The Machine Zone is a not-for-profit company which started in 2016. It is a Community Interest Company, a legal status for organisations deemed by UK Companies House to be for community good. We’re somewhat ambitious in seeing our community as global!
Our main interest is in digital technology – devices, networks, data, and we see all of it as a Machine in a special sense. Actually, in 1909, the writer E.M. Forster wrote a great short story, The Machine Stops. Set in the future, it described individuals living underground in identical hexagonal rooms, never engaging with other people, but with thousands of friends via their screens. It’s often been cited as a very accurate forecast of where we are today.
We are looking at the digital environment in several ways.
Firstly, we are examining a particular digital device. Our project, Beat the Fix, looks at digital gambling devices and in particular those called fixed odds betting machines. In doing this, we have seen how technology is inseparable from politics, business, mental health and addiction, sociology and more. In fact, as you’ll see on the Beat the Fix project site we spent much of our time just on this one subject. And we’ll spend more time here as now most people have a casino in their pocket.
Then, secondly, we’ve been looking at the worries parents and teachers in particular have over social media, screen ‘addiction’, and staying safe on the internet.
Thirdly, we have looked at particular aspect such as ‘the internet of things’. You can already, while on the bus or train coming home, use your smart phone to turn up the heating, turn the kettle on or maybe the electric blanket. You can also use your phone to see the kids are safe with the babysitter. You’re connected to your bank, your friends, the news, games, shopping, information…. The world is becoming increasingly connected.
Clearly, access to any benefits of digital technology is unequal. There are divides between the rich and poor worlds, and big divides between the poor and the better off in the ‘rich world’. Equally clearly, many lack a good level of ‘digital literacy’: this term can cover everything from gaining access to benefits to avoiding the many perils of digital usage. While to some extent, this is something taken on by schools and higher education, the fundamental problems lay with economics, so the issue is political.
A fifth, most important if hard to pin down, issue is to do with the effects that technology has on society, on culture, on individuals, on wellbeing. All technologies have some effect. The printing press, for instance, was truly revolutionary in every part of our lives. So too was the advent of film, then radio then television and computers. Remember too that ships and cars, aeroplanes and wheels were major influences in so many areas, reducing the world – some would say – to a global village.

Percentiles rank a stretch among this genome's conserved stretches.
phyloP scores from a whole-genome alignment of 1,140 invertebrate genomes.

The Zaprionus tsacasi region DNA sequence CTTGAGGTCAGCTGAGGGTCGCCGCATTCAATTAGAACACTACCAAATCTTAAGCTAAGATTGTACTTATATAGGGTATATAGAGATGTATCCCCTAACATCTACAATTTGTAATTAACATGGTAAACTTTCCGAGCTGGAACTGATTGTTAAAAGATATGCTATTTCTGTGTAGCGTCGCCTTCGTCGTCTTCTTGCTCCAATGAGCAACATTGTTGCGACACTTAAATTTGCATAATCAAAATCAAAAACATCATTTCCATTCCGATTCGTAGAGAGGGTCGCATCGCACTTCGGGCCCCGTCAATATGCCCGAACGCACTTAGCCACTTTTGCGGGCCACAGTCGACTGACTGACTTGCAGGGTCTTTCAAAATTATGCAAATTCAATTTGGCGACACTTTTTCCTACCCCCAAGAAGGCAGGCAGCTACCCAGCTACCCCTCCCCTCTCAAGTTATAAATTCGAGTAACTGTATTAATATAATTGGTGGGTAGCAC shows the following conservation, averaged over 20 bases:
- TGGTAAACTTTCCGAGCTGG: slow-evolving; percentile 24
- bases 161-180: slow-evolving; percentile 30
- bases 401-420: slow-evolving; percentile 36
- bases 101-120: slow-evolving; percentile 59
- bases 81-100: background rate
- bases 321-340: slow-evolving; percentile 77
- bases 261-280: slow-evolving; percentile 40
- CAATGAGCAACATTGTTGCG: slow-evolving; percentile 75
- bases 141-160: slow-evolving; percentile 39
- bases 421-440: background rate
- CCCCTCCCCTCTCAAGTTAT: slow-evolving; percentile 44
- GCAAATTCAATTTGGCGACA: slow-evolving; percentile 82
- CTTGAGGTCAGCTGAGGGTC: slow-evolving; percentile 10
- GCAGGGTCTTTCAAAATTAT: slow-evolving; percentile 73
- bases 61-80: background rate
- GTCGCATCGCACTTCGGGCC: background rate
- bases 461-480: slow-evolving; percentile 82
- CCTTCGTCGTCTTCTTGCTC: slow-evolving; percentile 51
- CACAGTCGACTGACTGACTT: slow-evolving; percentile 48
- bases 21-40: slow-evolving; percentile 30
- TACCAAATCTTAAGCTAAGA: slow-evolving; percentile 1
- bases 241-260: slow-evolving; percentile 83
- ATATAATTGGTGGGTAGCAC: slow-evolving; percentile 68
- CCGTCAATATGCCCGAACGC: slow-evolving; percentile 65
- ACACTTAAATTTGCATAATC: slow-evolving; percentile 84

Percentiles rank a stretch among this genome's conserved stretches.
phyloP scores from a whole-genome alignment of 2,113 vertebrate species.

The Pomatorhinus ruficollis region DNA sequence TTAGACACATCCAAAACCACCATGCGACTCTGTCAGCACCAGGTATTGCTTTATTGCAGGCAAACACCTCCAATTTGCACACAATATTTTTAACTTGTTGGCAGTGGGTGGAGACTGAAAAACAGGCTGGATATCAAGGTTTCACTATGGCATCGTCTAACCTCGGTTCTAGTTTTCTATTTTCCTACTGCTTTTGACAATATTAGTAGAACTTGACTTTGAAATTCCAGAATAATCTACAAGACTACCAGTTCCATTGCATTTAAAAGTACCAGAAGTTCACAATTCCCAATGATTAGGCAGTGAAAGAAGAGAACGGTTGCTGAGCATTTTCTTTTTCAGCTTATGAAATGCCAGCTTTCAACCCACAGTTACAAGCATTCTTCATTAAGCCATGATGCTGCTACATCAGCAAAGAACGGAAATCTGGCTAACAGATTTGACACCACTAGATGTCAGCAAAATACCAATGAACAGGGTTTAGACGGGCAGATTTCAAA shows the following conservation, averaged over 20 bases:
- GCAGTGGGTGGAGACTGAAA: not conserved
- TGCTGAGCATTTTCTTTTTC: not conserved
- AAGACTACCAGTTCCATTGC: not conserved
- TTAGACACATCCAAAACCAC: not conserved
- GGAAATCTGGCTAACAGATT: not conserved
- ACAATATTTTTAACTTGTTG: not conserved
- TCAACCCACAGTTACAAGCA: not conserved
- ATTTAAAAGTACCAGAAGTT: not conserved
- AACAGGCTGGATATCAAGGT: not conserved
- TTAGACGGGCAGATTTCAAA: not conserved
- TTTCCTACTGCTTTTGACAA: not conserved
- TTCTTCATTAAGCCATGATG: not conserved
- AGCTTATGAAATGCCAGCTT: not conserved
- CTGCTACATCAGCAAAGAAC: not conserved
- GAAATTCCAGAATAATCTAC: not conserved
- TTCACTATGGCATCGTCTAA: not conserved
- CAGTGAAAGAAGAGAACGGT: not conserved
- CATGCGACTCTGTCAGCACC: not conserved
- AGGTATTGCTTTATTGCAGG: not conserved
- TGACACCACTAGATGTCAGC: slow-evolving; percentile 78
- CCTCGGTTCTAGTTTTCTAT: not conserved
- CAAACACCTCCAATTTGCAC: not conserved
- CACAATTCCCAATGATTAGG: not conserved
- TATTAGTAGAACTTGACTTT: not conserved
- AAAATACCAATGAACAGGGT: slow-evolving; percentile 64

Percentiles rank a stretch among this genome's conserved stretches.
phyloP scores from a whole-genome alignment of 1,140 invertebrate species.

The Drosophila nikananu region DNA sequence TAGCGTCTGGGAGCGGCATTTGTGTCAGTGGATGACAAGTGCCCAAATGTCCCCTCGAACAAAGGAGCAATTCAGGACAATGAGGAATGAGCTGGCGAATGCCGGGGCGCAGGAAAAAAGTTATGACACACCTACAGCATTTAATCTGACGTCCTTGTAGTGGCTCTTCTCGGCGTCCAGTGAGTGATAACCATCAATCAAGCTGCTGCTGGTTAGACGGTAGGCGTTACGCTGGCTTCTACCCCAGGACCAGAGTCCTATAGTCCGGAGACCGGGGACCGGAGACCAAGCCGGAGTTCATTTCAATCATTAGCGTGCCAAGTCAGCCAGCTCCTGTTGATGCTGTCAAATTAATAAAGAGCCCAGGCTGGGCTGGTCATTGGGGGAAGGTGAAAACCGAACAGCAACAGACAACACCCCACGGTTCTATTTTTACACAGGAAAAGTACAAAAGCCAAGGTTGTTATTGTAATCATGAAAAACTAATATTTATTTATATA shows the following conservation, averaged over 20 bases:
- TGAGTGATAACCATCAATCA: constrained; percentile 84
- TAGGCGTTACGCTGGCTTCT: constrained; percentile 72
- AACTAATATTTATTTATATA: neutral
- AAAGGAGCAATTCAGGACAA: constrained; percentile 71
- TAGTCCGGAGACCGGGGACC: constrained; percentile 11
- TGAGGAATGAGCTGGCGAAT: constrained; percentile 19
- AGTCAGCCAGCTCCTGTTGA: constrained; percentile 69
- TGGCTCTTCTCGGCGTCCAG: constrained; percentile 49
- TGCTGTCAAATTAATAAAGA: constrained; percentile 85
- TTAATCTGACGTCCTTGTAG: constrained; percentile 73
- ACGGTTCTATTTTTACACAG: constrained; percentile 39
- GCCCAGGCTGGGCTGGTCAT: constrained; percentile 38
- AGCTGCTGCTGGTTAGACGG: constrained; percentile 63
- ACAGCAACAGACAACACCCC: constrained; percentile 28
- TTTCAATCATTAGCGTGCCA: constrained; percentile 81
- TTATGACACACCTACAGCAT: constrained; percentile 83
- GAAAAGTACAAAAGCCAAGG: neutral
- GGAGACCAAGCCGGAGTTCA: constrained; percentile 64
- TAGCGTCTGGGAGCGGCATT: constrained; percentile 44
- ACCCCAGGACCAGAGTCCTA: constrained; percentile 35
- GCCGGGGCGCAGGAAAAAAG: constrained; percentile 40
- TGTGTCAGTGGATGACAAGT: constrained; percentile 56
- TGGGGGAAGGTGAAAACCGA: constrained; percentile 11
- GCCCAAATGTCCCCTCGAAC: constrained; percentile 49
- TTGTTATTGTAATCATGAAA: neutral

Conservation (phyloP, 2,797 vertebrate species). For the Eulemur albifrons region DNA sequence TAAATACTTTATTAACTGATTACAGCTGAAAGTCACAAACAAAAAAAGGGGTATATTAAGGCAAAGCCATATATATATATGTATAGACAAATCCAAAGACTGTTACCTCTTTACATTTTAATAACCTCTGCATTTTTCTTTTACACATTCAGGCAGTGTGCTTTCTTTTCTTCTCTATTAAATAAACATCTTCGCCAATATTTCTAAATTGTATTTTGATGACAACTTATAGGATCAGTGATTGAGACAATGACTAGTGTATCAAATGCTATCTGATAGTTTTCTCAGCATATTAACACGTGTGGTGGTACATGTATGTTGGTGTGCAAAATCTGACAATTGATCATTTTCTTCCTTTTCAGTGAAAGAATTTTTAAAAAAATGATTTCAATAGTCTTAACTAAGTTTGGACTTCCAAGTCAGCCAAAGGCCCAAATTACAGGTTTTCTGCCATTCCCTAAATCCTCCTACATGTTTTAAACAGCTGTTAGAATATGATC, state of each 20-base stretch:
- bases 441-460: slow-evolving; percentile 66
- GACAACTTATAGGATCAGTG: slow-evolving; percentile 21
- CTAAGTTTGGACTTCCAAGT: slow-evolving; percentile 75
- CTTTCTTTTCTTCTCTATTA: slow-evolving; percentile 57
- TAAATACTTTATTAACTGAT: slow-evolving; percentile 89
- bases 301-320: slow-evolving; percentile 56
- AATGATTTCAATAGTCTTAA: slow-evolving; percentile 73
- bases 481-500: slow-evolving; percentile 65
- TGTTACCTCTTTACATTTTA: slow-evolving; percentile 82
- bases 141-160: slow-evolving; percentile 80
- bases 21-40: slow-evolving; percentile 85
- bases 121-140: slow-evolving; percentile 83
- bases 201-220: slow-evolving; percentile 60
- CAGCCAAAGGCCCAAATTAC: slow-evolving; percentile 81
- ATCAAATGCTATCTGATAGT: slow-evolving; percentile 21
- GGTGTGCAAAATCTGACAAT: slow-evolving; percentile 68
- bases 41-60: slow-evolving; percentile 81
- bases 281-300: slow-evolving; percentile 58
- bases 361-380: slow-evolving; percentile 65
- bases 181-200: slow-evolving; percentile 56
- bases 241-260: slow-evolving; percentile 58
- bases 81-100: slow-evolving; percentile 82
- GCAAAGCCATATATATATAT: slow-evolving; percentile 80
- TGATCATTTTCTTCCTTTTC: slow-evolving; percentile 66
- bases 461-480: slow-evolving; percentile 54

Regarding us as individuals, the media theorist Marshall McLuhan said back in 1960 that already the electronic media had become ‘extensions of the human nervous system’. These days, more and more tiny devices are being implanted in human bodies. While Half Man, Half Biscuit is a benign pop group, one questions the existence of half man, half machine that the future promises. The Cyborg is not science-fiction. That leads us to the question of artficial intelligence and thinking robots.
AI is often promoted as an unquestionably good thing. Robots, for instance, could take over some of the work of doctors or teachers. Currently ‘apps’ to help people with mental health problems are available. There are cars that drive themselves, and planes have been more or less flying themselves for years. Not everybody is happy with the tremendous rate of change these developments may bring. Some argue that the rising incidence of depression, anxiety and generalised misery is a response to the rapid changes, as well as a response to very particular issues: the latter includes bullying, body shaming, reduction in human contact.
Then there is what seems to be an equally balanced vision of future utopia on the one hand, and dystopia on the other. There are enthusiasts who quite openly and happily envisage the fading from the gene pool of the worthless, unproductive, wicked. There is talk of a post-human’ future after the ‘Singularity’ (the soon-to-come date when AI surpasses ‘human intelligence.’
Basic criticisms are that those who may benefit from any digital advances will be the rich or, at least, well-off. As ever the poor of the world will be excluded. There is also the criticism that unbound visions of technological paradise are completely without foundation and bear resemblance to nothing so much as religion substitutes, superstition and cultishness.
Of course, Aldous Huxley’s ironically titled Brave New World remains one of the most vital critiques of imagined utopia. While ‘cultural pessimism’ is not new – plenty of ancient Greeks saw the world going to hell in a handcart – there is a serious and new galaxy in which millions deplore the celebration of the brave and shiny new world. We’ll be continuing to look at this.
To end on a bright note. We’re very happy, even if we’re deluded (!), with most of the digital stuff we have to play with and learn from. One thing in particular, the e-Book and print on demand. With very low costs we have, for our second project, begun our own publishing imprint, MacZon Press. We’ve published a novel, having decided that this was a good way to get people into thinking around the digital gambling and addiction issues raised by Beat the Fix. It’s a good read too! We’re also exploring the possibility of working with local communities to train and encourage ‘ordinary’ people to publish. So there we are. Back to the unique pleasure of holding a real book made of words and paper, not bytes (apart from the eBooks!)
While you’re here, please have a look at MacZon Press too.